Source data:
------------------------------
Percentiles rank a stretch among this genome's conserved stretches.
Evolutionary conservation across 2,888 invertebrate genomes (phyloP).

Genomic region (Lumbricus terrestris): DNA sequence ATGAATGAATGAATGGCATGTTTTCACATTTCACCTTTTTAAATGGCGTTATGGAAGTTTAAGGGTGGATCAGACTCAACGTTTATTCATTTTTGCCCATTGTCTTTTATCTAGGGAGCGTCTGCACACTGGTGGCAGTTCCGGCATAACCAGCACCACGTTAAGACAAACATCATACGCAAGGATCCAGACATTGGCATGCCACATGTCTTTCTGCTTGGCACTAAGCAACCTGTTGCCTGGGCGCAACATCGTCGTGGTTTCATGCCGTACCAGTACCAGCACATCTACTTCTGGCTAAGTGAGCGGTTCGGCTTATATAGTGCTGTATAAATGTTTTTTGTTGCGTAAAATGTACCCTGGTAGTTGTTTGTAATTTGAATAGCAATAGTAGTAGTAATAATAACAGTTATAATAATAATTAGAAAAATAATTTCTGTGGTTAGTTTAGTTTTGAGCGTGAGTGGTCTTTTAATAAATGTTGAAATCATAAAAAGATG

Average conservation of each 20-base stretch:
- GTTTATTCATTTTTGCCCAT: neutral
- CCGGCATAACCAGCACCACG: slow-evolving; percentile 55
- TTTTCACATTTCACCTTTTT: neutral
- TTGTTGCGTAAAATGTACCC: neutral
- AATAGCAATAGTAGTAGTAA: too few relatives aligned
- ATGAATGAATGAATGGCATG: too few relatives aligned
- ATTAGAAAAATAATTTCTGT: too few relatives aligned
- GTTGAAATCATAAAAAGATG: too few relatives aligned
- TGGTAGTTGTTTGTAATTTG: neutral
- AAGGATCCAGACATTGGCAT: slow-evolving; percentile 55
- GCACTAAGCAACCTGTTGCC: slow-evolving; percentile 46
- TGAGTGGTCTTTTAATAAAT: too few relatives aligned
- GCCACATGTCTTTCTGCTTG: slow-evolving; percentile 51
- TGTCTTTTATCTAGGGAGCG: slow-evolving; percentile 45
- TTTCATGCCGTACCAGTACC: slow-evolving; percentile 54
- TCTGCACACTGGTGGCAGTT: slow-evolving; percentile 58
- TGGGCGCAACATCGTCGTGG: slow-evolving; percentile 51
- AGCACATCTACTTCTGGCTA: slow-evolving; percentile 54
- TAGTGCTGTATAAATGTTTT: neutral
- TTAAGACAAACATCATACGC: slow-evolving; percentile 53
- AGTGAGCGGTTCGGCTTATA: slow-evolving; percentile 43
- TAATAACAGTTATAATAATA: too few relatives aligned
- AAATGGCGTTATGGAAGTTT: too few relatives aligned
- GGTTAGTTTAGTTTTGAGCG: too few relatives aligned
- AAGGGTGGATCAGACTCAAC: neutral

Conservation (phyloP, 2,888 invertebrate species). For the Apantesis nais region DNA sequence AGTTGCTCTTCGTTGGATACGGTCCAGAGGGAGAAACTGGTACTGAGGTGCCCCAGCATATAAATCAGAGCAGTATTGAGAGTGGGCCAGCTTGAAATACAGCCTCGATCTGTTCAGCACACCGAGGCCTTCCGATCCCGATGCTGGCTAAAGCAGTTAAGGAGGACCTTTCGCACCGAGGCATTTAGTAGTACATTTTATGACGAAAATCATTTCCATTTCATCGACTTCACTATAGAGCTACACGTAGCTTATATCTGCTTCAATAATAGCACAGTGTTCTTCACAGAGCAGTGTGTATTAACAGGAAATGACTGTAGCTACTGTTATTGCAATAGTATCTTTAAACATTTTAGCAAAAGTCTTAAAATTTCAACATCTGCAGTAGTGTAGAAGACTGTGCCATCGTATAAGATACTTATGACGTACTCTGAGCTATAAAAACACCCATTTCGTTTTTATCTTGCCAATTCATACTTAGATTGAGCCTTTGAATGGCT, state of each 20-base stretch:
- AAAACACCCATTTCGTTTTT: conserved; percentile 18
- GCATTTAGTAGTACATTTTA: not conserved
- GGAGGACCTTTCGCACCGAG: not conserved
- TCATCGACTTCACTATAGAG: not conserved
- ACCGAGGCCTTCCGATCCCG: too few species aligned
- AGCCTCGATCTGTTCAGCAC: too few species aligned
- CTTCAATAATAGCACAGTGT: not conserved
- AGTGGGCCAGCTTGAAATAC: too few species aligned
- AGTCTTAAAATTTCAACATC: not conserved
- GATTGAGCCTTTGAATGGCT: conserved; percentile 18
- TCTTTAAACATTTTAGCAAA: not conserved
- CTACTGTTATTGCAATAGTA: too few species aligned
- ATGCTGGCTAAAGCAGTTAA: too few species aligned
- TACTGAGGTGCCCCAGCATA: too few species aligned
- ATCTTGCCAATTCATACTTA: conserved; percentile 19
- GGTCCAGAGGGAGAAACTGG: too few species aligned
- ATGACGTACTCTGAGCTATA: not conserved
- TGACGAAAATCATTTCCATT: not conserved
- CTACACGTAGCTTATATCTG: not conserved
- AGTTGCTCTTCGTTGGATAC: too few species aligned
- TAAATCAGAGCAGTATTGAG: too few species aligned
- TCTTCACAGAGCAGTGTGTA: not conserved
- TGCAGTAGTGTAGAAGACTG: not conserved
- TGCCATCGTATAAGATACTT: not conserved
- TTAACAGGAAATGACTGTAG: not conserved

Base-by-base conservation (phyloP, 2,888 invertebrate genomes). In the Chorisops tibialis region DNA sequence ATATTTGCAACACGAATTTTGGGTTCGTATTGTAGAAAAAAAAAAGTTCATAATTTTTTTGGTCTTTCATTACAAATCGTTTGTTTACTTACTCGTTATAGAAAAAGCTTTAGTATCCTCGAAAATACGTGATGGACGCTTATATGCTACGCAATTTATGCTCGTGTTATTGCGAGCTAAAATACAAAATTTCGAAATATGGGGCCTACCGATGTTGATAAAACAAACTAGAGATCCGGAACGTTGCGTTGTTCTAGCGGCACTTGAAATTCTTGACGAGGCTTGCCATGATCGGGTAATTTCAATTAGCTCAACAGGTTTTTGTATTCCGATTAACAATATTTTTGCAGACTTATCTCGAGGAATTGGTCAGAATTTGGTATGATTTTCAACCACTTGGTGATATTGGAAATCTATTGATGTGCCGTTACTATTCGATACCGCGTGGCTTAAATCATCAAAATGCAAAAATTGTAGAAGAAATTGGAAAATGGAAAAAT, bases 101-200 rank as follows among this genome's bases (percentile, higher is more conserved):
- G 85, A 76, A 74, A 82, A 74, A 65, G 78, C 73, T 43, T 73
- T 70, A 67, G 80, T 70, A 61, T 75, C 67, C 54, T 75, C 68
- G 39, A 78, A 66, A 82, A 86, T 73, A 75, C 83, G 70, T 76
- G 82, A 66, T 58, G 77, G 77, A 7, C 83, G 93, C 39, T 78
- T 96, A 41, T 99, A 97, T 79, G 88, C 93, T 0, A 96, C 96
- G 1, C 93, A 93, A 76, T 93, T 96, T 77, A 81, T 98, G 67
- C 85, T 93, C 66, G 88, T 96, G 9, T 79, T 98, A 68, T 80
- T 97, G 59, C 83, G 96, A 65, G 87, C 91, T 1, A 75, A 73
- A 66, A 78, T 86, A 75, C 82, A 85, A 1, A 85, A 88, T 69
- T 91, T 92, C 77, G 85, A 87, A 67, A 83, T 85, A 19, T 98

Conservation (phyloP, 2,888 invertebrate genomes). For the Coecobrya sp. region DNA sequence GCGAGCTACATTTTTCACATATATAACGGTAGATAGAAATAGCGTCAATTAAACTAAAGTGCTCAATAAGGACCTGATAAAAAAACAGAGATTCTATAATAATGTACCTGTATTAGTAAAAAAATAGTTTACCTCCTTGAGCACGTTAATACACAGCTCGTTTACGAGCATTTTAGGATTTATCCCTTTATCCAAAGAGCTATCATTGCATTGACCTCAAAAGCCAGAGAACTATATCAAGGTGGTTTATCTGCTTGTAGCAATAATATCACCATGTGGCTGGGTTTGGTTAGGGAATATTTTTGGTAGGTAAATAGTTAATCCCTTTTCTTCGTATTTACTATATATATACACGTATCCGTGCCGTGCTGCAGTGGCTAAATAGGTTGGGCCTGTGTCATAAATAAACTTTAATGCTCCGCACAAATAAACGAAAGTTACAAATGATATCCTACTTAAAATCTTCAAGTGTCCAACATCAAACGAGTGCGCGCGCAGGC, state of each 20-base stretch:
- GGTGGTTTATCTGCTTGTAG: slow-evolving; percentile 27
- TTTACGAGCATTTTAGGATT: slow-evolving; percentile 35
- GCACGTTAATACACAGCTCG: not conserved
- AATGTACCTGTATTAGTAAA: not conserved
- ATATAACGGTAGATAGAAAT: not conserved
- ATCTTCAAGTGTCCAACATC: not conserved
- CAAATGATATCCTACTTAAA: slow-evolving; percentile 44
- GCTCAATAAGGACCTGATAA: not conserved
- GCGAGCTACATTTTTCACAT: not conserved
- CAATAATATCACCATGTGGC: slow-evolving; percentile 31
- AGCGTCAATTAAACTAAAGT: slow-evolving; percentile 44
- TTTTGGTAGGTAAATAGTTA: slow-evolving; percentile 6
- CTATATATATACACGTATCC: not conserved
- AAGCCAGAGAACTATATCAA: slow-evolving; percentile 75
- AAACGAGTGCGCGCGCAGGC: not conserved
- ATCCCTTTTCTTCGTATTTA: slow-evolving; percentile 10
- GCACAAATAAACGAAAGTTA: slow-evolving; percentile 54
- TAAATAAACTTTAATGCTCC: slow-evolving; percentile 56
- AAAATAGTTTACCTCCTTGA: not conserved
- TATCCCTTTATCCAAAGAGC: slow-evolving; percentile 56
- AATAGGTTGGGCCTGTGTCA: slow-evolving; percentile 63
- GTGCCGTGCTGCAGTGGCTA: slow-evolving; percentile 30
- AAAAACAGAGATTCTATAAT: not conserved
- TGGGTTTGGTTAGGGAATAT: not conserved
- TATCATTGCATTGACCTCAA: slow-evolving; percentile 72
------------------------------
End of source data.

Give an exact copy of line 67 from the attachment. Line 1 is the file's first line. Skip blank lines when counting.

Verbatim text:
Conservation (phyloP, 2,888 invertebrate genomes). For the Coecobrya sp. region DNA sequence GCGAGCTACATTTTTCACATATATAACGGTAGATAGAAATAGCGTCAATTAAACTAAAGTGCTCAATAAGGACCTGATAAAAAAACAGAGATTCTATAATAATGTACCTGTATTAGTAAAAAAATAGTTTACCTCCTTGAGCACGTTAATACACAGCTCGTTTACGAGCATTTTAGGATTTATCCCTTTATCCAAAGAGCTATCATTGCATTGACCTCAAAAGCCAGAGAACTATATCAAGGTGGTTTATCTGCTTGTAGCAATAATATCACCATGTGGCTGGGTTTGGTTAGGGAATATTTTTGGTAGGTAAATAGTTAATCCCTTTTCTTCGTATTTACTATATATATACACGTATCCGTGCCGTGCTGCAGTGGCTAAATAGGTTGGGCCTGTGTCATAAATAAACTTTAATGCTCCGCACAAATAAACGAAAGTTACAAATGATATCCTACTTAAAATCTTCAAGTGTCCAACATCAAACGAGTGCGCGCGCAGGC, state of each 20-base stretch: